Communication and Engagement: Essential Skills for Delivering Complex Projects

by Dr Naomi Mathers
ICCPM Director, Industry Liaison and Member Services

Communication is more than just the transmission of information. Particularly in complex environments, our ability to communicate effectively and develop effective relationships with stakeholders directly impacts project performance. Done poorly, it can introduce risk into a project. Done well, it can improve project performance and help mitigate risks and realise opportunities.

In the same way that rigid project management methodologies are misaligned to the successful delivery of complex projects, and projects in complex environments, conventional ideas about communication and engagement aren’t effective in complex projects.

Conventional ideas about communications and engagement Complex adaptive communications and engagement
Structured, ordered, disciplined Paradox that it may be spontaneous, disorganised and emergent is a potential source of novelty. May also become locked in repetitive forms
Compliance to plans, processes & procedures Evolves as more information is known
Predictable, well-defined, repeatable Surprising, ambiguous, unique, unstable, creative and emergent
Unwavering environment Changeable environment that is not controlled by any single person or group
Expert driven and hierarchical Broader engagement of stakeholders. Interaction and participation are key
Information is as given. Single and correct interpretation is the focus There are multiple ways of interpretation and perception due to background and culture. This introduces micro diversity and novelty that may help the system to survive

In complex projects a more meaningful relationship with stakeholders is needed to identify and respond to emergent risks and opportunities. At its core, the practice of interacting with stakeholders around projects needs to expand from a focus on stakeholder management – and a view of stakeholders simply as entities to be ‘communicated with’, ‘changed’ or ‘managed’ – to a focus on genuine stakeholder engagement. Here stakeholders are acknowledged as entities with legitimate interests and rights that require authentic engagement and co-creation so that the project creates optimal value for all stakeholders.

The increase in projects delivered by consortia, and the growth of digital communication and social media has decentralised the sharing of knowledge and information about a project beyond the core project team and expanded the concept of project stakeholders. This is particularly relevant and impactful for projects conducted with high public visibility such as infrastructure, mining, oil and gas, defence and public services. However, it also has impact for organisational change and transformation projects through employee discussion and chat groups. Individuals and groups with an opinion for or against a project can rapidly connect with others where previously this might have been harder to do. Through social media, quite diverse stakeholders in terms of background, objectives and ideologies are able to form coalitions with a shared interest in either making a project progress or causing it to be abandoned.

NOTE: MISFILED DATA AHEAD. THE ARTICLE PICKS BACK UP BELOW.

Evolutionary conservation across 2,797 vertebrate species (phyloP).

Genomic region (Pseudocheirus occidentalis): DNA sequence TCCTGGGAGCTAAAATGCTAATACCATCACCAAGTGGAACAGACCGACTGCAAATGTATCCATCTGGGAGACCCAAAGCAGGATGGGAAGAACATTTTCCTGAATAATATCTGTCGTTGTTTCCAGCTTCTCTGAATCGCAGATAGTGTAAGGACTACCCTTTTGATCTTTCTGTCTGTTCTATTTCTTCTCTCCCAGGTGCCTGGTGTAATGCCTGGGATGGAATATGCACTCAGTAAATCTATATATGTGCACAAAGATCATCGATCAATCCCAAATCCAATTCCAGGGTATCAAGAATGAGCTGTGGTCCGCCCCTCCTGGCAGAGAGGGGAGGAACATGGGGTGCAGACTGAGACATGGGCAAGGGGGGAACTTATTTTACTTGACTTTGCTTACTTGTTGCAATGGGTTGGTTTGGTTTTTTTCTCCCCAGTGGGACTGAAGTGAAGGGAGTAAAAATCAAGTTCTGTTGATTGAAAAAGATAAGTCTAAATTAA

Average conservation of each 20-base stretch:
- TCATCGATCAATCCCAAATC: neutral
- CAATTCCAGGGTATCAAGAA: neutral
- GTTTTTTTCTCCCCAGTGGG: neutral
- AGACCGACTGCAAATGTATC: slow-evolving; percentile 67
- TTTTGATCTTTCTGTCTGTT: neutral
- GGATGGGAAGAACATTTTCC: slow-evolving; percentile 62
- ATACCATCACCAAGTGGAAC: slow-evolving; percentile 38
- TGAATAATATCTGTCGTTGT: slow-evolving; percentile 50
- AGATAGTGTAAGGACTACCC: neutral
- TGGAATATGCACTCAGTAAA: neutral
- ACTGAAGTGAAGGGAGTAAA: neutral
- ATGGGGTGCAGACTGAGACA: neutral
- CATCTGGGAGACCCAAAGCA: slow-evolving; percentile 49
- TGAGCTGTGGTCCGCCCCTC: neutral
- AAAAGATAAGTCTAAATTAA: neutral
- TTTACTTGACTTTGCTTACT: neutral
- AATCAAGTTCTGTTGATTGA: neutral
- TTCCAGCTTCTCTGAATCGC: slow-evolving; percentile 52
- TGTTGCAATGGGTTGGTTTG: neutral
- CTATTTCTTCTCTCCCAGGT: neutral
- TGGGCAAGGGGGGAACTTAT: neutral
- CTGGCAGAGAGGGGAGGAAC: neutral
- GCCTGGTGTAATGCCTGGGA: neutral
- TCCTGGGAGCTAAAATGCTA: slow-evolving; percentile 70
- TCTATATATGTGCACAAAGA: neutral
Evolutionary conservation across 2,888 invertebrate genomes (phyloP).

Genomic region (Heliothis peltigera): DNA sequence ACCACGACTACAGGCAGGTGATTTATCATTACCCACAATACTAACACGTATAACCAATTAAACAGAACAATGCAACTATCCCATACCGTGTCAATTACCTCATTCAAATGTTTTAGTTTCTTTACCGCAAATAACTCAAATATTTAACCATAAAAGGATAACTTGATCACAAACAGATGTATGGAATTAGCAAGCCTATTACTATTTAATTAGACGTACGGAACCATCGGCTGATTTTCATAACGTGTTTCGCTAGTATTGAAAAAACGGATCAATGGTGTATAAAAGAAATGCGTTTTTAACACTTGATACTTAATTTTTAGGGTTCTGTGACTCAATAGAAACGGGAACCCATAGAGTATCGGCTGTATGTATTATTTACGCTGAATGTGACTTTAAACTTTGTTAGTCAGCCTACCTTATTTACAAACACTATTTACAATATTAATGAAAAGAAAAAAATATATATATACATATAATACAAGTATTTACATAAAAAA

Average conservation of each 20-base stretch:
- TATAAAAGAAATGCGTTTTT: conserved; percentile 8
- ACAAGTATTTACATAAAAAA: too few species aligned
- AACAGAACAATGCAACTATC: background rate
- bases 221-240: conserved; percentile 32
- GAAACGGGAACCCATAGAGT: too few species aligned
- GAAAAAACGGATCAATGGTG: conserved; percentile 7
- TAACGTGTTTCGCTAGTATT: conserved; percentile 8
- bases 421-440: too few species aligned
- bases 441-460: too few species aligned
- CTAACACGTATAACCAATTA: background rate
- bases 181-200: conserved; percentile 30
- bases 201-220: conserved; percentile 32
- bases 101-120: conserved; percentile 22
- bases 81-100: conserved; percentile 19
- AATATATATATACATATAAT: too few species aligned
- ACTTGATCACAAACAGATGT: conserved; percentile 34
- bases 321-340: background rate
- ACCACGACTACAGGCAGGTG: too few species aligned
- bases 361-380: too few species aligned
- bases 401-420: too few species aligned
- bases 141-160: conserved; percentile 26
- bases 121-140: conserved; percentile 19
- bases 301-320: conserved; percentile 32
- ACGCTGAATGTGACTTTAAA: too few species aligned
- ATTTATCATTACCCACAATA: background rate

A leader of complex projects must hold together a range of different stakeholder groups through continuous dialogue to shape meaning-making and emotional responses while moving a project from concept to realisation.

Consequently, project leaders have to adapt their stakeholder identification, prioritisation and communication approaches to a faster, more fluid and unpredictable world where information flows are less able to be controlled, and where stakeholders with little resources and influence can suddenly become more relevant and powerful as part of a large and more dynamic network underpinned by social media connectivity.

A leader of complex projects must hold together a range of different stakeholder groups through continuous dialogue to shape meaning-making and emotional responses while moving a project from concept to realisation. When we build and connect influence networks, people become more aligned and less easily weakened by division. The impossible becomes possible when people have strong connections and actions.

ICCPM Short Course
Effective Stakeholder Engagement in Complex Projects

As stakeholder engagement is such a key competency for the effective delivery of complex projects, ICCPM has developed this short course to give participants an understanding of why and how effective communication, collaboration, culture and stakeholder engagement are critical to the success of complex projects and introduces them to practical tools and concepts to improve stakeholder engagement in their projects. This stand-alone short course is designed to give the participant a practical understanding of complexity as it applies to stakeholder engagement but is not a comprehensive course in complex project leadership. This course will provide you with new ways to look at stakeholder engagement and an appreciation of how understanding the relationship of stakeholders to your project and developing trusted relationships can improve project outcomes.

This course is delivered over two days face-to-face or three days from 9:00am – 1:00pm for virtual delivery. In-house courses can be booked at any time for a minimum of 12 people. The 2021 delivery schedule has just been released. Please visit the ICCPM website for more information including course costs.

2021 Delivery Schedule

  • 10 – 12 March 2021 (Virtual)
  • 10 – 12 May 2021 (Virtual)
  • 17 – 18 August 2021 (Face-to-face – location TBD)
  • 7 – 9 September 2021 (Virtual)
  • 25 – 26 October 2021 (Face-to-face – location TBD)
  • 16 – 18 November 2021 (Virtual)
SEE SHORT COURSE